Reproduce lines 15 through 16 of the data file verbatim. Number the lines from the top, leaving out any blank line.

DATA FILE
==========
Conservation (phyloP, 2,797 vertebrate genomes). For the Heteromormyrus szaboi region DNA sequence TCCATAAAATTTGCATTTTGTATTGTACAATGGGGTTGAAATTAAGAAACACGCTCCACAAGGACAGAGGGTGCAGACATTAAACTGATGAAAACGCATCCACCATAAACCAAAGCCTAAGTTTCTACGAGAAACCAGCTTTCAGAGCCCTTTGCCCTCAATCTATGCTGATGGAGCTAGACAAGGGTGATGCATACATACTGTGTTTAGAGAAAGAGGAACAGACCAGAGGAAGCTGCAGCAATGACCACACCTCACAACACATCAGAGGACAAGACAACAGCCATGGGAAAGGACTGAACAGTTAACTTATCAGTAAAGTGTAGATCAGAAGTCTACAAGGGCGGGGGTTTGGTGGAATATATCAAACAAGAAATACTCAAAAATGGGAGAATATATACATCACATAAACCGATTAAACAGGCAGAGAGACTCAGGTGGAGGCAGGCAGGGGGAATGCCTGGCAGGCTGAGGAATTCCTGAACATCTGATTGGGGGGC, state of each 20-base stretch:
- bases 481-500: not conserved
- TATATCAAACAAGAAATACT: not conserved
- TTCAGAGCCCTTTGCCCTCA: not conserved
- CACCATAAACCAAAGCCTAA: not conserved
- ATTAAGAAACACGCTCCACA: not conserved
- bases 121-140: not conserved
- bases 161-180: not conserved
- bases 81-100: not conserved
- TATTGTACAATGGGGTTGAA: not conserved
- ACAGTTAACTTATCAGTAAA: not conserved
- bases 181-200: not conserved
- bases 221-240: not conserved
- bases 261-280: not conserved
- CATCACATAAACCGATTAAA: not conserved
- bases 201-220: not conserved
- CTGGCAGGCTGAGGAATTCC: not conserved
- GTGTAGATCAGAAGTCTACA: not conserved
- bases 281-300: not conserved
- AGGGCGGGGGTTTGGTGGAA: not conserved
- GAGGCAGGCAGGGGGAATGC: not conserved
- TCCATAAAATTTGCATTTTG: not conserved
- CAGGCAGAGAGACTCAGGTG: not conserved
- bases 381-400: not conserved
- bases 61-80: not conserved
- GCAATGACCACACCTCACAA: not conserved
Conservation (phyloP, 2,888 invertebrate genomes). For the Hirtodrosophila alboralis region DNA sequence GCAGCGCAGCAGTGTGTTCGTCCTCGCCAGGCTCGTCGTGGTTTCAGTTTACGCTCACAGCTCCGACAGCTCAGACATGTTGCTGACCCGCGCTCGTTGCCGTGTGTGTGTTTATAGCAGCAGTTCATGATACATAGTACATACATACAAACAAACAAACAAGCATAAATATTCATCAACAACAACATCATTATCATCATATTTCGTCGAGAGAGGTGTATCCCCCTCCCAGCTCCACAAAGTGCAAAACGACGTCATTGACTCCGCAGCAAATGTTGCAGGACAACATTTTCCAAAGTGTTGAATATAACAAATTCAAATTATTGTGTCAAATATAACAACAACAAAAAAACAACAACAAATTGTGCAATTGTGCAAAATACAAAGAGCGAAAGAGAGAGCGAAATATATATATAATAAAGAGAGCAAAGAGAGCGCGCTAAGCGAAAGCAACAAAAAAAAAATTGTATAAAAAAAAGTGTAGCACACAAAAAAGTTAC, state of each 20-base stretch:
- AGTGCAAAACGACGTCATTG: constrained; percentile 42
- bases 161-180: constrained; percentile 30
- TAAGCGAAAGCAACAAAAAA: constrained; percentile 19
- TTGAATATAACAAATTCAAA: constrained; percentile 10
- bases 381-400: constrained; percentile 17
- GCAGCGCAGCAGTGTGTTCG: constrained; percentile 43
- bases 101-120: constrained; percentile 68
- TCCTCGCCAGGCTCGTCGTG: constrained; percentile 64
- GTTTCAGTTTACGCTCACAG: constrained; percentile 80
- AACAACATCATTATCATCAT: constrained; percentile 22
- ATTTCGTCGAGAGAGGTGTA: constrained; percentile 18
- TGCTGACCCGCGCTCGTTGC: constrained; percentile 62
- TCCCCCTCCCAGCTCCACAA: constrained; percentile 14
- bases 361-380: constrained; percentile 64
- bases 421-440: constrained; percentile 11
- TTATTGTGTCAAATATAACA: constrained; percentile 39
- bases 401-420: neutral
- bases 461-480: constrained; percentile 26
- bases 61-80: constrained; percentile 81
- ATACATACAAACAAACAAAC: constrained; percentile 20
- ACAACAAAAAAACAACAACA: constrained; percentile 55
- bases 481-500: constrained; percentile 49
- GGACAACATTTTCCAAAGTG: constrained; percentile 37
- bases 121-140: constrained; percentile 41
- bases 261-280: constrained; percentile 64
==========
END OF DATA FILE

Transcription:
- CATCACATAAACCGATTAAA: not conserved
- bases 201-220: not conserved